16 June 2014
An Oxford University study to identify the multidimensionally poor in the developing world has found that in 49 countries half of the poor are so deprived that they should be classed as ‘destitute’. The researchers’ global multidimensional poverty index or MPI measures overlapping deprivations in health, education and living standards, with the ‘destitute’ experiencing extreme deprivation. This latter group is defined according to more extreme criteria such as having lost two children, having someone who is severely malnourished at home, or having no assets at all.
The study highlights the fact that, despite the situation improving for many due to poverty reduction programmes and economic growth, there is still a formidable core of extremely poor people. This finding has implications for an international goal of eliminating poverty, widely mooted as achievable by 2030. The largest numbers of destitute people, 420 million, were found in the countries of South Asia: in India alone, drawing on the most recent official figures available, the Oxford researchers calculate there were around 343 million destitute people. 200 million destitute people were found in 24 countries of Sub-Saharan Africa: the highest proportion of destitute people was found in Niger in where over two-thirds (68.8%) of the population were considered destitute.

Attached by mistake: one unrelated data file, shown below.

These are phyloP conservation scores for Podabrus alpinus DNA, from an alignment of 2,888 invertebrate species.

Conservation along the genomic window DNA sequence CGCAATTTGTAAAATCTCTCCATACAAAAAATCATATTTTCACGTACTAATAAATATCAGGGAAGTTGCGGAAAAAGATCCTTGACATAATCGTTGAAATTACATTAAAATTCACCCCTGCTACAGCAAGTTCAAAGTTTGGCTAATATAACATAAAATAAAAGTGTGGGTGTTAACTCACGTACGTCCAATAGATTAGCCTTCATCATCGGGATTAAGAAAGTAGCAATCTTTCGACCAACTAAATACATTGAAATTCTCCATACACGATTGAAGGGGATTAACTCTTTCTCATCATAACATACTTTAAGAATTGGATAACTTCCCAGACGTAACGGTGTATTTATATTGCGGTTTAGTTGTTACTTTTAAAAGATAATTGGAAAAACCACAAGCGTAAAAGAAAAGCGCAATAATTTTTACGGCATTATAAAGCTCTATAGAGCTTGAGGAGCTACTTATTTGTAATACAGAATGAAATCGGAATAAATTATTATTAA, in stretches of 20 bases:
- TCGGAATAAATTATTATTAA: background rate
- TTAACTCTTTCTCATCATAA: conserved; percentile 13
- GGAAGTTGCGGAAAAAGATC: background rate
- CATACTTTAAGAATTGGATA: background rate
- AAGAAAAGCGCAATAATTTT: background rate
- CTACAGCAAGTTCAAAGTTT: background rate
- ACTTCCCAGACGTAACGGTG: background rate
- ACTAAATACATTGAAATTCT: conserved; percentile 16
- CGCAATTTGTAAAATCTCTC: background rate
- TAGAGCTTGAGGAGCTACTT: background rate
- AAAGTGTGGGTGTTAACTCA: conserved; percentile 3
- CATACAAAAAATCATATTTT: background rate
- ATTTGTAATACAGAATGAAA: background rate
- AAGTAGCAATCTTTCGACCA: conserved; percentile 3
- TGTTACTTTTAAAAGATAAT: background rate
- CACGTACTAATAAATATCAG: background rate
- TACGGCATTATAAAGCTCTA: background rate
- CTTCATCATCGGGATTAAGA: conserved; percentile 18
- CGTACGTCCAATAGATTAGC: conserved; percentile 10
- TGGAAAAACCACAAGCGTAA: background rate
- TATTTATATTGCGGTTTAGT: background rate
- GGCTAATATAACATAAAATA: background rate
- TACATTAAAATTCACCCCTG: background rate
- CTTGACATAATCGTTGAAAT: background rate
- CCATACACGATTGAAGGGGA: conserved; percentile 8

The good news is that where data over time are available, the study by the Oxford Poverty and Human Development Initiative (OPHI) found that policies aimed at reducing poverty were working, particularly for the destitute in the poorest countries. Of 34 countries for which there are data, the largest reductions in destitution were in Ethiopia, followed by Niger, Ghana, Bolivia, Rwanda, Tanzania, Nepal, Haiti, Bangladesh and Zambia (all low income or least developed countries except Ghana and Bolivia). In Ethiopia, the share of destitute people was reduced by 30 percentage points between 2000 and 2011, say the researchers.
OPHI’s Director Dr Sabina Alkire, from the Oxford Department of International Development, commented: ‘There is a growing international consensus that we have to put an end to the worst forms of poverty and this should be the target for the new development agenda. While the successes of poorer countries show progress is being made, these findings show that for now, destitution – with all the grinding hardship it entails – remains a grim reality for hundreds of millions of people. Renewed efforts are needed post-2015 to ensure those in deepest poverty are not left behind.’
The global multidimensional poverty index (MPI) is unique in capturing the simultaneous disadvantages experienced by poor people, such as malnutrition, education and sanitation, providing a high-resolution lens on their lives. If people are deprived in one-third or more of ten (weighted) indicators, they are identified as MPI-poor.
In 2014, the global MPI covered a total of 108 countries which are home to 78% of the world’s population. Some 30% of them – 1.6 billion people – are identified as multidimensionally poor. Of these 1.6 billion, 85% live in rural areas, which is a markedly higher percentage than income poverty estimates of 70-75%. Most live in South Asia (52%), followed by Sub-Saharan Africa (29%), and most – 71% - live in middle income countries.